Informations and abstract
Keywords: Surveillance, Effectiveness of Law.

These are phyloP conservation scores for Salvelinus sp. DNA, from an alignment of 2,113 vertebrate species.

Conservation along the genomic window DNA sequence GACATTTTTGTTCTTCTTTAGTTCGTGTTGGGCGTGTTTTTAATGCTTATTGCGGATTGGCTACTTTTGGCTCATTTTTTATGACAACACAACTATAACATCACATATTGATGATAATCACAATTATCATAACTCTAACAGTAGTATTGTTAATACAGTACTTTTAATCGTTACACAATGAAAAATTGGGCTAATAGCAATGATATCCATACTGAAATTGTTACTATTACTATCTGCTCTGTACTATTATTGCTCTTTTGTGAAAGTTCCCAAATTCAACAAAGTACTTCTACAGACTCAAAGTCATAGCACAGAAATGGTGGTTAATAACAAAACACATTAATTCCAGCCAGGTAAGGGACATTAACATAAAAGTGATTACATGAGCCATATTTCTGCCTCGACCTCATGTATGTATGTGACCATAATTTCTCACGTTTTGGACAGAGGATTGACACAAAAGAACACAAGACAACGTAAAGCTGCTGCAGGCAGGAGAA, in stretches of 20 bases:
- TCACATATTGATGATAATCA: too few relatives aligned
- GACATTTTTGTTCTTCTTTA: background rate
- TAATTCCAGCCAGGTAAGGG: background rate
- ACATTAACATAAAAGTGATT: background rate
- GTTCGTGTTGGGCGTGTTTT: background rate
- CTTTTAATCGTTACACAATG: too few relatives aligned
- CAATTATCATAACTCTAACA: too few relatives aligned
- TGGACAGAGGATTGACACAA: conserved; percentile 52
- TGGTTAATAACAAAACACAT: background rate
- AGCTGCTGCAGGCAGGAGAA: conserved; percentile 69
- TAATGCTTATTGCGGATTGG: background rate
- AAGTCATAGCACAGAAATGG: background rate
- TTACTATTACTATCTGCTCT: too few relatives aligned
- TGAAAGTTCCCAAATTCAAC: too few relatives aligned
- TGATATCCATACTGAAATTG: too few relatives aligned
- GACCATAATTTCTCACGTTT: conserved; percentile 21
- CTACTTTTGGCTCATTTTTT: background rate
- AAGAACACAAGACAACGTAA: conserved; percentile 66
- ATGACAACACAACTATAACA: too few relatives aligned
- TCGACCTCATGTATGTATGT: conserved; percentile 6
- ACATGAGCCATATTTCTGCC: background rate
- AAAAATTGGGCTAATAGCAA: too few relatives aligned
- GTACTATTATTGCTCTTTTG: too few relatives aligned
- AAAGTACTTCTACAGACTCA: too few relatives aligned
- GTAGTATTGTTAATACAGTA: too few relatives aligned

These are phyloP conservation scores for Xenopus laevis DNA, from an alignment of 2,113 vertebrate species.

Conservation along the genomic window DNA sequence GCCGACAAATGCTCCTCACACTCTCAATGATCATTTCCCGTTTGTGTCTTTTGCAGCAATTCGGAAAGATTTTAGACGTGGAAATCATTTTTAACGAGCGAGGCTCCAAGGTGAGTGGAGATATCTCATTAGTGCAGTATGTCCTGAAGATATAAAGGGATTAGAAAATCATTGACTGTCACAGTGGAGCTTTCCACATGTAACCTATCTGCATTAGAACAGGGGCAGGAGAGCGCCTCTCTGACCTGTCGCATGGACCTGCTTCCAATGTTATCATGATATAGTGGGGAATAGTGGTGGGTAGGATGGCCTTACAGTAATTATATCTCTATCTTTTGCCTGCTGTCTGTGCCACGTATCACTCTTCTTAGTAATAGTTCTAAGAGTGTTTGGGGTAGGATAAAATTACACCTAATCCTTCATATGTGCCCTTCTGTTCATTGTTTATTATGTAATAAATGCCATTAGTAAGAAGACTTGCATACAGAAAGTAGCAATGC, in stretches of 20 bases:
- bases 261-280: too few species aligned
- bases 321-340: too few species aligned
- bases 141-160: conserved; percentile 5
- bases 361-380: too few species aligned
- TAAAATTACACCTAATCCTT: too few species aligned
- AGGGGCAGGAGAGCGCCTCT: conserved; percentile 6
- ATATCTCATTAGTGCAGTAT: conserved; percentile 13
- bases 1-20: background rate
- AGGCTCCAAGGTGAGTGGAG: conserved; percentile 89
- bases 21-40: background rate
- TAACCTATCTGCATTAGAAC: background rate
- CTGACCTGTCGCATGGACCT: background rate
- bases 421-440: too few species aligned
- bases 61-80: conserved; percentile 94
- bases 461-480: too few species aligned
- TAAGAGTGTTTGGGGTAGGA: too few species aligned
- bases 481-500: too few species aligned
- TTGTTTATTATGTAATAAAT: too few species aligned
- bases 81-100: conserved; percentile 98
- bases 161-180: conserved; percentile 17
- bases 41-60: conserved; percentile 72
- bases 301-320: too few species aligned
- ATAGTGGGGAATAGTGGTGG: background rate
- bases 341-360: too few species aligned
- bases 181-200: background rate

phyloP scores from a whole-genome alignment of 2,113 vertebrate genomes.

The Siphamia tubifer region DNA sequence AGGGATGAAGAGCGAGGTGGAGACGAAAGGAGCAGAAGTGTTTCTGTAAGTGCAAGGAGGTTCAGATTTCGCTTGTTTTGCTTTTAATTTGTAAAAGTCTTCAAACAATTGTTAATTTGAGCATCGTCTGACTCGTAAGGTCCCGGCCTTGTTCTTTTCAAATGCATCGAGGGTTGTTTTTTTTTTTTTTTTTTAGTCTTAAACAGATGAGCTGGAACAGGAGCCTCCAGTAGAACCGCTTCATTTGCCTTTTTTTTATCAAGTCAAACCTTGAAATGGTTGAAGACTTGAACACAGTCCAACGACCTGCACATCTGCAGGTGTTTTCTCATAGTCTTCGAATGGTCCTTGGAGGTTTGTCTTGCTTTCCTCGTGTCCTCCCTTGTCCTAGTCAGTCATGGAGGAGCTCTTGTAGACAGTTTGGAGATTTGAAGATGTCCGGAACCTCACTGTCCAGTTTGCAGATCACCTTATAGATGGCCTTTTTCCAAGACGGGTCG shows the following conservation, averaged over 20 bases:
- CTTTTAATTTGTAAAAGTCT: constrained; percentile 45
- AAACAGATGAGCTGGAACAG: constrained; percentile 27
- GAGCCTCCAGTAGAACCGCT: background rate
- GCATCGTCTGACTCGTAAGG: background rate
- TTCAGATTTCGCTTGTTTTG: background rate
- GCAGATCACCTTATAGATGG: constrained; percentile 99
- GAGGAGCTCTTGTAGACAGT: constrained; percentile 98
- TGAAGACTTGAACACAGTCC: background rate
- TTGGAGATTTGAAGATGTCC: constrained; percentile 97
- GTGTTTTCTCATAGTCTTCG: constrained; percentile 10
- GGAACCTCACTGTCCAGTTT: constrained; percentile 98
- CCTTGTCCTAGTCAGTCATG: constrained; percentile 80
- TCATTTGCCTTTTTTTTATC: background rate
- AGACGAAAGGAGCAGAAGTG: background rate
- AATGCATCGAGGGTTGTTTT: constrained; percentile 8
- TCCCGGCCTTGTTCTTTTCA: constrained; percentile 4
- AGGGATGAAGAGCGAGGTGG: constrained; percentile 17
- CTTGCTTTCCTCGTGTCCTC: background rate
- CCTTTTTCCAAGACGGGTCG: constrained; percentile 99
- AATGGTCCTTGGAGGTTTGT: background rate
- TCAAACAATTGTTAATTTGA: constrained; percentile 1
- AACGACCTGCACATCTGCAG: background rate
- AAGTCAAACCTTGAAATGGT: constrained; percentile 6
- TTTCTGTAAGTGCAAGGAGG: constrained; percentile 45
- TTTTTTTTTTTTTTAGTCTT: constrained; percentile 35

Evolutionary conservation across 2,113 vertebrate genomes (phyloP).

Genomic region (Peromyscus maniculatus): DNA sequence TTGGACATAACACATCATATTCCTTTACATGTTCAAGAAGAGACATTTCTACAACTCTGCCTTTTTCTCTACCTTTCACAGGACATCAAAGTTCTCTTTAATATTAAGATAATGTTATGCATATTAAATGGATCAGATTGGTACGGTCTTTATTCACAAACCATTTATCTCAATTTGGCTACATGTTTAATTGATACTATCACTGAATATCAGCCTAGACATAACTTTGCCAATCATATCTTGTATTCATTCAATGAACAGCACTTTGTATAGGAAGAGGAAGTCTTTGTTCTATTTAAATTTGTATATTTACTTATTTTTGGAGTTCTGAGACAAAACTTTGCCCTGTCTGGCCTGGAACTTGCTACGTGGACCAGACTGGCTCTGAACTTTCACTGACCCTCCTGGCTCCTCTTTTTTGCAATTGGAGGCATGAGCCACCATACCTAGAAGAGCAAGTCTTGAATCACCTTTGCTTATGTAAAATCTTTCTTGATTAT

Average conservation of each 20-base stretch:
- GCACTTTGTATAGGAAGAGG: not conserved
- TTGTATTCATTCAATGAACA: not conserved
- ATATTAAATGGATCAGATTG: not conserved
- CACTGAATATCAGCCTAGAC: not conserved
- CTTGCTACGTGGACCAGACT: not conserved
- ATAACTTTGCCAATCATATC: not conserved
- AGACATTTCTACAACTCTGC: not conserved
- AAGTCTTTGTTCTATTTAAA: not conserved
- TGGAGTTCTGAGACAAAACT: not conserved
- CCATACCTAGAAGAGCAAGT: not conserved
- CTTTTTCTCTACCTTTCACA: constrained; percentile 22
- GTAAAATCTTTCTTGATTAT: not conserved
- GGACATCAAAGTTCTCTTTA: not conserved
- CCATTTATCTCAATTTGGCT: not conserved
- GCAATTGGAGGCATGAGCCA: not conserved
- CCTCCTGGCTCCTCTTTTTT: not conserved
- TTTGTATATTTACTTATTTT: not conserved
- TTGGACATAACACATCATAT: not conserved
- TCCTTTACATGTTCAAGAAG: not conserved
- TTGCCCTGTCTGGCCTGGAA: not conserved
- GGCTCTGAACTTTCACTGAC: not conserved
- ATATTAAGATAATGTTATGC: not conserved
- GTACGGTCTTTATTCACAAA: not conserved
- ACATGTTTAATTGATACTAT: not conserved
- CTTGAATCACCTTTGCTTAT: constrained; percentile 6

The paper aims to analyse, with theoretical and empirical tools, the effectiveness of the due process of law within the surveillance procedure. The concepts of validity and effectiveness of law have always stimulated a large debate among those who believe that they have to be considered as separated concepts (as suggested by Kelsen’s sein-sollen distinction) and those who believe, instead, that they are two parts of an indivisible relationship, in accordance with the concept of “normative force of the factualµ (Jellinek), for which only what is effective can also be valid. This is a question we cannot stop asking ourselves, even when referred to extremely shared and widespread reforms such as the due process one (l. const. n. 2/1999), which changed the art. 111 of our Constitution. Thought being “validµ, according to the “ontologicalµ perspective of law, this reform turns out to be quite ineffective, at least when it comes to penal execution. Since 1975, surveillance procedure has shown multiple aspects of incompatibility with the Constitution. Among the major examples, one can mention: (i) an even composition of the court and a voting system with prevalence of president’s preference that causes disadvantages to the multidisciplinary nature of the judgment, (ii) the ex officio procedure, that for many goes against the principle of impartiality that should guide the work of any judge, (iii) wide limits to the participation of the convicted and his lawyer to court, whose legitimate impediment is, in most cases, irrelevant, (iv) hearings with pre-established proofs.